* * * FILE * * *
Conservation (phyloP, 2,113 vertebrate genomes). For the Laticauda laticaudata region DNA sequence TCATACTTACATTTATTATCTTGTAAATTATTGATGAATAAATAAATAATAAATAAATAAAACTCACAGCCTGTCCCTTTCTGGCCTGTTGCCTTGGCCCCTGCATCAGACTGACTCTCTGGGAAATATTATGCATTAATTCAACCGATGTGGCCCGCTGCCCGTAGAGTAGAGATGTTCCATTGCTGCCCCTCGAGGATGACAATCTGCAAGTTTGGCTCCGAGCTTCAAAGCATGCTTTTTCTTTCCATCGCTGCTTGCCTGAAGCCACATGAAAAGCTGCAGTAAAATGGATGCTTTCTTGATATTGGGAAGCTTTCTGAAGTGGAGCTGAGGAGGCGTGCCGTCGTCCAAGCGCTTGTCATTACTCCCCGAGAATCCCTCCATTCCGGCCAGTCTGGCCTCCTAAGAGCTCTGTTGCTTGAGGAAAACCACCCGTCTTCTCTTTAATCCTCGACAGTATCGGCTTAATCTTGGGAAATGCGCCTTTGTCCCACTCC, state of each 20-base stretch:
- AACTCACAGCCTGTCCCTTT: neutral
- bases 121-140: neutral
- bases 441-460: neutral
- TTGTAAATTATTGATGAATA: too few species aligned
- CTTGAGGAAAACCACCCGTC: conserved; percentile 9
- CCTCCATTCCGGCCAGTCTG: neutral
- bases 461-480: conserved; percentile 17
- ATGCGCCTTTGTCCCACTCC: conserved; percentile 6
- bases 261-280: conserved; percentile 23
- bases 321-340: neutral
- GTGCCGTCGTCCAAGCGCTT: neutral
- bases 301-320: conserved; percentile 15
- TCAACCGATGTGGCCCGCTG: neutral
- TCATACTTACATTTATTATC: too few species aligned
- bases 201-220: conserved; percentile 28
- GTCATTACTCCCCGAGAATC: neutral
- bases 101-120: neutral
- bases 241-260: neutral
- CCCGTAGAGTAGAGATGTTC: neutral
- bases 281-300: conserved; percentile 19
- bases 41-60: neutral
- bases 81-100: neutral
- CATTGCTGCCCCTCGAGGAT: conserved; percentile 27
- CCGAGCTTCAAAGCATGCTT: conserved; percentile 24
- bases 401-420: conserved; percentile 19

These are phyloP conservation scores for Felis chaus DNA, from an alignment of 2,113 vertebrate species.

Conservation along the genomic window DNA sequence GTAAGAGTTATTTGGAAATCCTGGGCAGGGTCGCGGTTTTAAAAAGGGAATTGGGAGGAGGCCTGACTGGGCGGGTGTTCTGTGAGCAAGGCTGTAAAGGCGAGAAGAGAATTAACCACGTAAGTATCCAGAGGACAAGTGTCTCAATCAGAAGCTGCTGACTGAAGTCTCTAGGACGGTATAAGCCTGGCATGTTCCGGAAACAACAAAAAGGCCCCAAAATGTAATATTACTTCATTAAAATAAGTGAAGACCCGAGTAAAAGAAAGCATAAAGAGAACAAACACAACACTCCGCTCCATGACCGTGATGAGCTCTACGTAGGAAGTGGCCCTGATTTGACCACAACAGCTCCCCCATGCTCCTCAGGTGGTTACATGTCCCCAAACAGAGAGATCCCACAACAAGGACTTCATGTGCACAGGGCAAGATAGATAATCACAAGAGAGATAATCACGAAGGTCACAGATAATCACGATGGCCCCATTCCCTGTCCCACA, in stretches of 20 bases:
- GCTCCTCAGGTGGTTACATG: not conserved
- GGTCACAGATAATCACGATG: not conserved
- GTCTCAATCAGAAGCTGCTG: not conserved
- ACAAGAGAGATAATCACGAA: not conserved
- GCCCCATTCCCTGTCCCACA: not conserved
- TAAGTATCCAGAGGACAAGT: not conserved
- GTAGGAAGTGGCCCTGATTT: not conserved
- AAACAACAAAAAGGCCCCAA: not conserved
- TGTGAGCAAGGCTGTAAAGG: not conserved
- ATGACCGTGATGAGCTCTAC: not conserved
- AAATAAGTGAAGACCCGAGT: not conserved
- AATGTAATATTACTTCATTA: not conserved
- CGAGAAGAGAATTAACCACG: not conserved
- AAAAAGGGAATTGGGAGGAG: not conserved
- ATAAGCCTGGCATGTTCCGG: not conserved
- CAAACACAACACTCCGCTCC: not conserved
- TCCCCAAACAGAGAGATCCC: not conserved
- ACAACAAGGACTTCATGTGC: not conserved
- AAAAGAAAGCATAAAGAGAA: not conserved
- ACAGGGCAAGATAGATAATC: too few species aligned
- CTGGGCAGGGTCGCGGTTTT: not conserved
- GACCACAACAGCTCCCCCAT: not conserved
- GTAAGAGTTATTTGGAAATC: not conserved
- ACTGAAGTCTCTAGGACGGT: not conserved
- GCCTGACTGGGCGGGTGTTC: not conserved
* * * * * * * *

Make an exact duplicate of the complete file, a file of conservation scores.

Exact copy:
Conservation (phyloP, 2,113 vertebrate genomes). For the Laticauda laticaudata region DNA sequence TCATACTTACATTTATTATCTTGTAAATTATTGATGAATAAATAAATAATAAATAAATAAAACTCACAGCCTGTCCCTTTCTGGCCTGTTGCCTTGGCCCCTGCATCAGACTGACTCTCTGGGAAATATTATGCATTAATTCAACCGATGTGGCCCGCTGCCCGTAGAGTAGAGATGTTCCATTGCTGCCCCTCGAGGATGACAATCTGCAAGTTTGGCTCCGAGCTTCAAAGCATGCTTTTTCTTTCCATCGCTGCTTGCCTGAAGCCACATGAAAAGCTGCAGTAAAATGGATGCTTTCTTGATATTGGGAAGCTTTCTGAAGTGGAGCTGAGGAGGCGTGCCGTCGTCCAAGCGCTTGTCATTACTCCCCGAGAATCCCTCCATTCCGGCCAGTCTGGCCTCCTAAGAGCTCTGTTGCTTGAGGAAAACCACCCGTCTTCTCTTTAATCCTCGACAGTATCGGCTTAATCTTGGGAAATGCGCCTTTGTCCCACTCC, state of each 20-base stretch:
- AACTCACAGCCTGTCCCTTT: neutral
- bases 121-140: neutral
- bases 441-460: neutral
- TTGTAAATTATTGATGAATA: too few species aligned
- CTTGAGGAAAACCACCCGTC: conserved; percentile 9
- CCTCCATTCCGGCCAGTCTG: neutral
- bases 461-480: conserved; percentile 17
- ATGCGCCTTTGTCCCACTCC: conserved; percentile 6
- bases 261-280: conserved; percentile 23
- bases 321-340: neutral
- GTGCCGTCGTCCAAGCGCTT: neutral
- bases 301-320: conserved; percentile 15
- TCAACCGATGTGGCCCGCTG: neutral
- TCATACTTACATTTATTATC: too few species aligned
- bases 201-220: conserved; percentile 28
- GTCATTACTCCCCGAGAATC: neutral
- bases 101-120: neutral
- bases 241-260: neutral
- CCCGTAGAGTAGAGATGTTC: neutral
- bases 281-300: conserved; percentile 19
- bases 41-60: neutral
- bases 81-100: neutral
- CATTGCTGCCCCTCGAGGAT: conserved; percentile 27
- CCGAGCTTCAAAGCATGCTT: conserved; percentile 24
- bases 401-420: conserved; percentile 19

These are phyloP conservation scores for Felis chaus DNA, from an alignment of 2,113 vertebrate species.

Conservation along the genomic window DNA sequence GTAAGAGTTATTTGGAAATCCTGGGCAGGGTCGCGGTTTTAAAAAGGGAATTGGGAGGAGGCCTGACTGGGCGGGTGTTCTGTGAGCAAGGCTGTAAAGGCGAGAAGAGAATTAACCACGTAAGTATCCAGAGGACAAGTGTCTCAATCAGAAGCTGCTGACTGAAGTCTCTAGGACGGTATAAGCCTGGCATGTTCCGGAAACAACAAAAAGGCCCCAAAATGTAATATTACTTCATTAAAATAAGTGAAGACCCGAGTAAAAGAAAGCATAAAGAGAACAAACACAACACTCCGCTCCATGACCGTGATGAGCTCTACGTAGGAAGTGGCCCTGATTTGACCACAACAGCTCCCCCATGCTCCTCAGGTGGTTACATGTCCCCAAACAGAGAGATCCCACAACAAGGACTTCATGTGCACAGGGCAAGATAGATAATCACAAGAGAGATAATCACGAAGGTCACAGATAATCACGATGGCCCCATTCCCTGTCCCACA, in stretches of 20 bases:
- GCTCCTCAGGTGGTTACATG: not conserved
- GGTCACAGATAATCACGATG: not conserved
- GTCTCAATCAGAAGCTGCTG: not conserved
- ACAAGAGAGATAATCACGAA: not conserved
- GCCCCATTCCCTGTCCCACA: not conserved
- TAAGTATCCAGAGGACAAGT: not conserved
- GTAGGAAGTGGCCCTGATTT: not conserved
- AAACAACAAAAAGGCCCCAA: not conserved
- TGTGAGCAAGGCTGTAAAGG: not conserved
- ATGACCGTGATGAGCTCTAC: not conserved
- AAATAAGTGAAGACCCGAGT: not conserved
- AATGTAATATTACTTCATTA: not conserved
- CGAGAAGAGAATTAACCACG: not conserved
- AAAAAGGGAATTGGGAGGAG: not conserved
- ATAAGCCTGGCATGTTCCGG: not conserved
- CAAACACAACACTCCGCTCC: not conserved
- TCCCCAAACAGAGAGATCCC: not conserved
- ACAACAAGGACTTCATGTGC: not conserved
- AAAAGAAAGCATAAAGAGAA: not conserved
- ACAGGGCAAGATAGATAATC: too few species aligned
- CTGGGCAGGGTCGCGGTTTT: not conserved
- GACCACAACAGCTCCCCCAT: not conserved
- GTAAGAGTTATTTGGAAATC: not conserved
- ACTGAAGTCTCTAGGACGGT: not conserved
- GCCTGACTGGGCGGGTGTTC: not conserved